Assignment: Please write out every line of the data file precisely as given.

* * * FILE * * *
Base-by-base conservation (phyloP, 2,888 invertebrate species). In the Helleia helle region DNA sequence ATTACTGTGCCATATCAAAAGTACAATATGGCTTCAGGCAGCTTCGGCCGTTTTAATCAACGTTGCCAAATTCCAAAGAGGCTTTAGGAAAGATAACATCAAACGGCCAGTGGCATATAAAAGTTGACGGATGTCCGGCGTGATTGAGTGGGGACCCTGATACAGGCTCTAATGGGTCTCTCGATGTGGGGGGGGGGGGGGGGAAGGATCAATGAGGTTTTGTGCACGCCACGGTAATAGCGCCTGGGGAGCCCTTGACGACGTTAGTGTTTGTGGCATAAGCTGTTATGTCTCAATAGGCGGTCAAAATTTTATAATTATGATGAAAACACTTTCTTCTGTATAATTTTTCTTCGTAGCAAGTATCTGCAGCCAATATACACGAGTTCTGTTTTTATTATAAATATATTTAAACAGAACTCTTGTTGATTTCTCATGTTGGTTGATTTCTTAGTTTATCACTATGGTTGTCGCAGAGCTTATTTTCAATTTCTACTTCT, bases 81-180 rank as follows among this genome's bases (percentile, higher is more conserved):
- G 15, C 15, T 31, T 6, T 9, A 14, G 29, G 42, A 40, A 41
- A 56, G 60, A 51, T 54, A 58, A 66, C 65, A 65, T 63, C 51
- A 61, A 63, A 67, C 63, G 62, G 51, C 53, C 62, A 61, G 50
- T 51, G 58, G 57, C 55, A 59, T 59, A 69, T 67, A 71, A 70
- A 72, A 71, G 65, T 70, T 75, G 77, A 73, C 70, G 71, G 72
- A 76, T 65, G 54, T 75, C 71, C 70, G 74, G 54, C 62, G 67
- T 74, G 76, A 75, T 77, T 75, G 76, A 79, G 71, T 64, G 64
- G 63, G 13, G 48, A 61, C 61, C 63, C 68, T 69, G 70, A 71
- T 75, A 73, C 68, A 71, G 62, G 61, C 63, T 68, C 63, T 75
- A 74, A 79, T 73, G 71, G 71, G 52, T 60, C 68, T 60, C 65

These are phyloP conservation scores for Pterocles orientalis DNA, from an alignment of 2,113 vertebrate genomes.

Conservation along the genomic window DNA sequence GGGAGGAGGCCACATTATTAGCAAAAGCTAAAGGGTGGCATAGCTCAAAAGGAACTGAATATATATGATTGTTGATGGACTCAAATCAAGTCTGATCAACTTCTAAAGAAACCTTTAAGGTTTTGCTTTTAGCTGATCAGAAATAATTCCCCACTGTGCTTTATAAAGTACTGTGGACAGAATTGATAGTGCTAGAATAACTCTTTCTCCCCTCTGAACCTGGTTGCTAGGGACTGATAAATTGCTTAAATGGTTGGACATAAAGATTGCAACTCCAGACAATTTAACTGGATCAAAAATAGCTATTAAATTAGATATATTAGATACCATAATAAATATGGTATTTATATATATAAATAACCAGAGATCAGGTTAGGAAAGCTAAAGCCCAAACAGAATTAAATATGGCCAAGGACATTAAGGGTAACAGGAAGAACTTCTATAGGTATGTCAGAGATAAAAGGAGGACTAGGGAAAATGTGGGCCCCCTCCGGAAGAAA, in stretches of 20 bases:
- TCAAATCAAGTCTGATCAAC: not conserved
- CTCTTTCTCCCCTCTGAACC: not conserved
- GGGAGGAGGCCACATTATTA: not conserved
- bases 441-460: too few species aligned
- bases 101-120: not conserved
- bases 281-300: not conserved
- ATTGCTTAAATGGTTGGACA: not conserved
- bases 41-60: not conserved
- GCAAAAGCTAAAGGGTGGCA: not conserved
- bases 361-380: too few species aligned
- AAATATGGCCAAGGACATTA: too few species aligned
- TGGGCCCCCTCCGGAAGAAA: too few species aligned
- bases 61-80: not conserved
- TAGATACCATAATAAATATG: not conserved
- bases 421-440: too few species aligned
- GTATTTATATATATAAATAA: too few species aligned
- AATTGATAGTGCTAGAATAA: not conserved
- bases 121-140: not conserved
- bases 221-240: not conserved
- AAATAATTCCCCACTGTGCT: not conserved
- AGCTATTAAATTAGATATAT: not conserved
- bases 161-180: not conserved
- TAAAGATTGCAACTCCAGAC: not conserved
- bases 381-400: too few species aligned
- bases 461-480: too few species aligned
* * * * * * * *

Base-by-base conservation (phyloP, 2,888 invertebrate species). In the Helleia helle region DNA sequence ATTACTGTGCCATATCAAAAGTACAATATGGCTTCAGGCAGCTTCGGCCGTTTTAATCAACGTTGCCAAATTCCAAAGAGGCTTTAGGAAAGATAACATCAAACGGCCAGTGGCATATAAAAGTTGACGGATGTCCGGCGTGATTGAGTGGGGACCCTGATACAGGCTCTAATGGGTCTCTCGATGTGGGGGGGGGGGGGGGGAAGGATCAATGAGGTTTTGTGCACGCCACGGTAATAGCGCCTGGGGAGCCCTTGACGACGTTAGTGTTTGTGGCATAAGCTGTTATGTCTCAATAGGCGGTCAAAATTTTATAATTATGATGAAAACACTTTCTTCTGTATAATTTTTCTTCGTAGCAAGTATCTGCAGCCAATATACACGAGTTCTGTTTTTATTATAAATATATTTAAACAGAACTCTTGTTGATTTCTCATGTTGGTTGATTTCTTAGTTTATCACTATGGTTGTCGCAGAGCTTATTTTCAATTTCTACTTCT, bases 81-180 rank as follows among this genome's bases (percentile, higher is more conserved):
- G 15, C 15, T 31, T 6, T 9, A 14, G 29, G 42, A 40, A 41
- A 56, G 60, A 51, T 54, A 58, A 66, C 65, A 65, T 63, C 51
- A 61, A 63, A 67, C 63, G 62, G 51, C 53, C 62, A 61, G 50
- T 51, G 58, G 57, C 55, A 59, T 59, A 69, T 67, A 71, A 70
- A 72, A 71, G 65, T 70, T 75, G 77, A 73, C 70, G 71, G 72
- A 76, T 65, G 54, T 75, C 71, C 70, G 74, G 54, C 62, G 67
- T 74, G 76, A 75, T 77, T 75, G 76, A 79, G 71, T 64, G 64
- G 63, G 13, G 48, A 61, C 61, C 63, C 68, T 69, G 70, A 71
- T 75, A 73, C 68, A 71, G 62, G 61, C 63, T 68, C 63, T 75
- A 74, A 79, T 73, G 71, G 71, G 52, T 60, C 68, T 60, C 65

These are phyloP conservation scores for Pterocles orientalis DNA, from an alignment of 2,113 vertebrate genomes.

Conservation along the genomic window DNA sequence GGGAGGAGGCCACATTATTAGCAAAAGCTAAAGGGTGGCATAGCTCAAAAGGAACTGAATATATATGATTGTTGATGGACTCAAATCAAGTCTGATCAACTTCTAAAGAAACCTTTAAGGTTTTGCTTTTAGCTGATCAGAAATAATTCCCCACTGTGCTTTATAAAGTACTGTGGACAGAATTGATAGTGCTAGAATAACTCTTTCTCCCCTCTGAACCTGGTTGCTAGGGACTGATAAATTGCTTAAATGGTTGGACATAAAGATTGCAACTCCAGACAATTTAACTGGATCAAAAATAGCTATTAAATTAGATATATTAGATACCATAATAAATATGGTATTTATATATATAAATAACCAGAGATCAGGTTAGGAAAGCTAAAGCCCAAACAGAATTAAATATGGCCAAGGACATTAAGGGTAACAGGAAGAACTTCTATAGGTATGTCAGAGATAAAAGGAGGACTAGGGAAAATGTGGGCCCCCTCCGGAAGAAA, in stretches of 20 bases:
- TCAAATCAAGTCTGATCAAC: not conserved
- CTCTTTCTCCCCTCTGAACC: not conserved
- GGGAGGAGGCCACATTATTA: not conserved
- bases 441-460: too few species aligned
- bases 101-120: not conserved
- bases 281-300: not conserved
- ATTGCTTAAATGGTTGGACA: not conserved
- bases 41-60: not conserved
- GCAAAAGCTAAAGGGTGGCA: not conserved
- bases 361-380: too few species aligned
- AAATATGGCCAAGGACATTA: too few species aligned
- TGGGCCCCCTCCGGAAGAAA: too few species aligned
- bases 61-80: not conserved
- TAGATACCATAATAAATATG: not conserved
- bases 421-440: too few species aligned
- GTATTTATATATATAAATAA: too few species aligned
- AATTGATAGTGCTAGAATAA: not conserved
- bases 121-140: not conserved
- bases 221-240: not conserved
- AAATAATTCCCCACTGTGCT: not conserved
- AGCTATTAAATTAGATATAT: not conserved
- bases 161-180: not conserved
- TAAAGATTGCAACTCCAGAC: not conserved
- bases 381-400: too few species aligned
- bases 461-480: too few species aligned